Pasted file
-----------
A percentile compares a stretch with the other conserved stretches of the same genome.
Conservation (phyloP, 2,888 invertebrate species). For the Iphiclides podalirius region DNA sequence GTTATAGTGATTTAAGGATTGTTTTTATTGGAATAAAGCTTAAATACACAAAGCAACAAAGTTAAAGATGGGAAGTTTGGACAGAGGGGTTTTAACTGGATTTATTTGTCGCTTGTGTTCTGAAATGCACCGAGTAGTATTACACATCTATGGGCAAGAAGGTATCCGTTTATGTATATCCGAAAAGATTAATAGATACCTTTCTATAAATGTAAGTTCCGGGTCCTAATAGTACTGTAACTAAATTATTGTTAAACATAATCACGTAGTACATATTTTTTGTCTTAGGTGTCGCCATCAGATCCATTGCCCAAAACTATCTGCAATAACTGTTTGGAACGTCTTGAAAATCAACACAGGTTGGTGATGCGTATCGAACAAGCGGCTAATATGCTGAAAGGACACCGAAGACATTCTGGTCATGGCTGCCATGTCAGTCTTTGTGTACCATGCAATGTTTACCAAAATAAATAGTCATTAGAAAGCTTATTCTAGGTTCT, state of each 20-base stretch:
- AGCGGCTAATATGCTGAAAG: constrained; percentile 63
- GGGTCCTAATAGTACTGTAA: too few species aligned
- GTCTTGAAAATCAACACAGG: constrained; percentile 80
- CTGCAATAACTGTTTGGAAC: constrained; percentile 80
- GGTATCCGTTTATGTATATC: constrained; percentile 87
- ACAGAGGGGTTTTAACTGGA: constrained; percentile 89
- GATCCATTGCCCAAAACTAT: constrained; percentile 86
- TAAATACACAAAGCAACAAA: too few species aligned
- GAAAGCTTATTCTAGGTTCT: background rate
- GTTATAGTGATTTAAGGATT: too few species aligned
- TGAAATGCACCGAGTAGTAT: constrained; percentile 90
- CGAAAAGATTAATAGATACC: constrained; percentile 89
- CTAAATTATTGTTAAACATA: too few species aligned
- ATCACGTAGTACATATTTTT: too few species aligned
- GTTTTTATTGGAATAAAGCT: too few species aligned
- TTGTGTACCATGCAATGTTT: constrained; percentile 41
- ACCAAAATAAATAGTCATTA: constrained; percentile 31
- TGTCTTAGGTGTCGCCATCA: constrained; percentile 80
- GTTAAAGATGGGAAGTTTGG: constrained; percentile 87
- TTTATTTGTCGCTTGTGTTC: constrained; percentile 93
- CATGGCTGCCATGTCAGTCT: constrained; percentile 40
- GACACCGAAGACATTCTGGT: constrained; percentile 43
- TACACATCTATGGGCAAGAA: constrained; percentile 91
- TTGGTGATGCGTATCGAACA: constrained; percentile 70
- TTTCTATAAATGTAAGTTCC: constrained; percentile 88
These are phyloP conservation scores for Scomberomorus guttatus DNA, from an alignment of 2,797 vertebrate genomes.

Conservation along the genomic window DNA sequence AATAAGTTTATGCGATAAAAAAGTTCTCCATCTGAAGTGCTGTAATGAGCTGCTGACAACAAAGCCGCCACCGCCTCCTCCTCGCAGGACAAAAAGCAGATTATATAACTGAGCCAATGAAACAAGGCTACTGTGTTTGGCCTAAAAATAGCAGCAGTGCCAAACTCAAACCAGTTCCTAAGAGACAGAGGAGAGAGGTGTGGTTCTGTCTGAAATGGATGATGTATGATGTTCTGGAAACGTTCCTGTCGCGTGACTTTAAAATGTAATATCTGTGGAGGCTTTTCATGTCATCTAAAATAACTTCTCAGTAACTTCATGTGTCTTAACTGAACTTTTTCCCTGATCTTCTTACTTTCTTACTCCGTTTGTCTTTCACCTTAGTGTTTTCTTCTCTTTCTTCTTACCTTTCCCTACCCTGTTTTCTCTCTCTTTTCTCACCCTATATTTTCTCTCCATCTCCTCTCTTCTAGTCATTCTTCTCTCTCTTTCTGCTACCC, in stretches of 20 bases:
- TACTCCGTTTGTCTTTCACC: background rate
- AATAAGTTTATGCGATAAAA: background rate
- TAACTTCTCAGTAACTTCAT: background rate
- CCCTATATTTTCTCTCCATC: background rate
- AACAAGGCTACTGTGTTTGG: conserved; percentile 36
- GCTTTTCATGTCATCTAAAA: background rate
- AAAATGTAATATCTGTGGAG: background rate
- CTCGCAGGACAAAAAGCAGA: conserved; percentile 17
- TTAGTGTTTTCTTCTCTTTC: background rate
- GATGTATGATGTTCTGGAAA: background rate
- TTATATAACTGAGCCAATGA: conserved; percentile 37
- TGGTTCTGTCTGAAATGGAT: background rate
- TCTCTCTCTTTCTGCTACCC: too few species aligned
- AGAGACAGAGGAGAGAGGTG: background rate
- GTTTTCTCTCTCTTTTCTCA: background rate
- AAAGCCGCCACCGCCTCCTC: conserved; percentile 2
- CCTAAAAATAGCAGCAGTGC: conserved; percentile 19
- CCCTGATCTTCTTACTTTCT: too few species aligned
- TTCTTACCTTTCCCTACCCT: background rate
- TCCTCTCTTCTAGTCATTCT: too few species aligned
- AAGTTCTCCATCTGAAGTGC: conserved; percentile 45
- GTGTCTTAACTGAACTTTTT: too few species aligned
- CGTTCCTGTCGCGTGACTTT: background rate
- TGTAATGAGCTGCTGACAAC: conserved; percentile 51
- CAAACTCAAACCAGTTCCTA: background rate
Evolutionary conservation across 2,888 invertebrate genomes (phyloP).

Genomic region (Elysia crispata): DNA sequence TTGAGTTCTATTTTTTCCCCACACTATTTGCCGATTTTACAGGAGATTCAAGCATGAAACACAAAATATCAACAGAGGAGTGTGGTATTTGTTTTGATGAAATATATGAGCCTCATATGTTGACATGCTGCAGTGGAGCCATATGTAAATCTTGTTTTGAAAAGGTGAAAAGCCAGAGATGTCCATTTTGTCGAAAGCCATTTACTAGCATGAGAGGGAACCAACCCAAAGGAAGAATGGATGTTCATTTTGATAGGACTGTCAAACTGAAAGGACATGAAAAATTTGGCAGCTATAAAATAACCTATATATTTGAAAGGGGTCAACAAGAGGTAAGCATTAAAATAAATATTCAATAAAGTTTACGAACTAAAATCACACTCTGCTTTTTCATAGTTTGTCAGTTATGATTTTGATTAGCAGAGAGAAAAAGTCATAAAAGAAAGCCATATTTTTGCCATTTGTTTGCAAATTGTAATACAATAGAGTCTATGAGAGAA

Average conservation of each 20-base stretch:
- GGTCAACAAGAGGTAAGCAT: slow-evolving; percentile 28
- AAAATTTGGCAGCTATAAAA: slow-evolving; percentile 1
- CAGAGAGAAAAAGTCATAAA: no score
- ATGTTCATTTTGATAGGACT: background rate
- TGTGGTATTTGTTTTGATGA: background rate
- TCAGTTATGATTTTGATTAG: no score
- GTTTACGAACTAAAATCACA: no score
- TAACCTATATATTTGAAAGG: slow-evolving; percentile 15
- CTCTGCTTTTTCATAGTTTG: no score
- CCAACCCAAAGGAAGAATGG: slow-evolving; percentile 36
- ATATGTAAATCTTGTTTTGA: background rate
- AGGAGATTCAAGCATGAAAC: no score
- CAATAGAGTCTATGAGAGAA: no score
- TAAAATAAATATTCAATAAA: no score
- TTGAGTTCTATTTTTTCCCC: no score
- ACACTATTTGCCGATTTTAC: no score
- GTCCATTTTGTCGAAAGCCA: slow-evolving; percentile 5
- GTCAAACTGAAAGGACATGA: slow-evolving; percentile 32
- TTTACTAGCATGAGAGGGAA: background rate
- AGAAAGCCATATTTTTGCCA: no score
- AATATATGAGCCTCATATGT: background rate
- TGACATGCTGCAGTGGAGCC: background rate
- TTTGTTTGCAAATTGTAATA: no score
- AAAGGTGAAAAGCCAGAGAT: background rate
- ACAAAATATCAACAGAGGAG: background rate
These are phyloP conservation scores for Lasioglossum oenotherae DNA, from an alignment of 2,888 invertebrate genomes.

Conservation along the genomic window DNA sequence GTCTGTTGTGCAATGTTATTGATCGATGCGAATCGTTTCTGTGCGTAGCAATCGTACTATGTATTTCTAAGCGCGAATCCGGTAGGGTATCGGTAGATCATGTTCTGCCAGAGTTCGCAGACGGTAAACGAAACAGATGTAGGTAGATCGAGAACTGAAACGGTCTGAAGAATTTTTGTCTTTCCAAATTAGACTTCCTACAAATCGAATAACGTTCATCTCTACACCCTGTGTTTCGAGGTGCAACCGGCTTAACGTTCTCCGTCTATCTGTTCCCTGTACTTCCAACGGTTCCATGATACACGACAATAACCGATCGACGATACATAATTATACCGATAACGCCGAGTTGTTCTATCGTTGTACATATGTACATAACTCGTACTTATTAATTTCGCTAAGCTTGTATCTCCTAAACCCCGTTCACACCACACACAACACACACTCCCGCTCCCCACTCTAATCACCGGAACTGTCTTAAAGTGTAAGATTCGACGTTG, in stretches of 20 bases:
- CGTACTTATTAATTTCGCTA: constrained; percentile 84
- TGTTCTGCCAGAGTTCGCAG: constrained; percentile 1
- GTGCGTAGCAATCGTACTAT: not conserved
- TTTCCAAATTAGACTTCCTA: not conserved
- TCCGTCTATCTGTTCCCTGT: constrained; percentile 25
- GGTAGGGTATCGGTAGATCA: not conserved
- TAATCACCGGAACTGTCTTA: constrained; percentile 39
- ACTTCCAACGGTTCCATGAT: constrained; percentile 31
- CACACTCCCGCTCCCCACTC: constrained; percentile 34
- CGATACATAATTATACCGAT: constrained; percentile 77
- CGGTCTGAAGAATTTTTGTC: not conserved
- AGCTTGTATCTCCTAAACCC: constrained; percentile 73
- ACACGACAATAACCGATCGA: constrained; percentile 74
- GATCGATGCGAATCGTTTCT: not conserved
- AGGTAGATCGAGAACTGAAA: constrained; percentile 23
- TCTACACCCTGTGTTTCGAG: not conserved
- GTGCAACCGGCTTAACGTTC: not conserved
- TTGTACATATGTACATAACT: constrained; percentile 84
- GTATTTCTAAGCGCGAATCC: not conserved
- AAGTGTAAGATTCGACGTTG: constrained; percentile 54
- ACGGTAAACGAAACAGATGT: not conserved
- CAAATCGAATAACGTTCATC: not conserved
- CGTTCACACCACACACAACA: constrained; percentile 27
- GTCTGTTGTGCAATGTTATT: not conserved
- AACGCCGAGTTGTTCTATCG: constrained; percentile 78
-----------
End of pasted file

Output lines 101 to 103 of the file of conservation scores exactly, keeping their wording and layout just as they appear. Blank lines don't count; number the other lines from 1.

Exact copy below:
- GTGCAACCGGCTTAACGTTC: not conserved
- TTGTACATATGTACATAACT: constrained; percentile 84
- GTATTTCTAAGCGCGAATCC: not conserved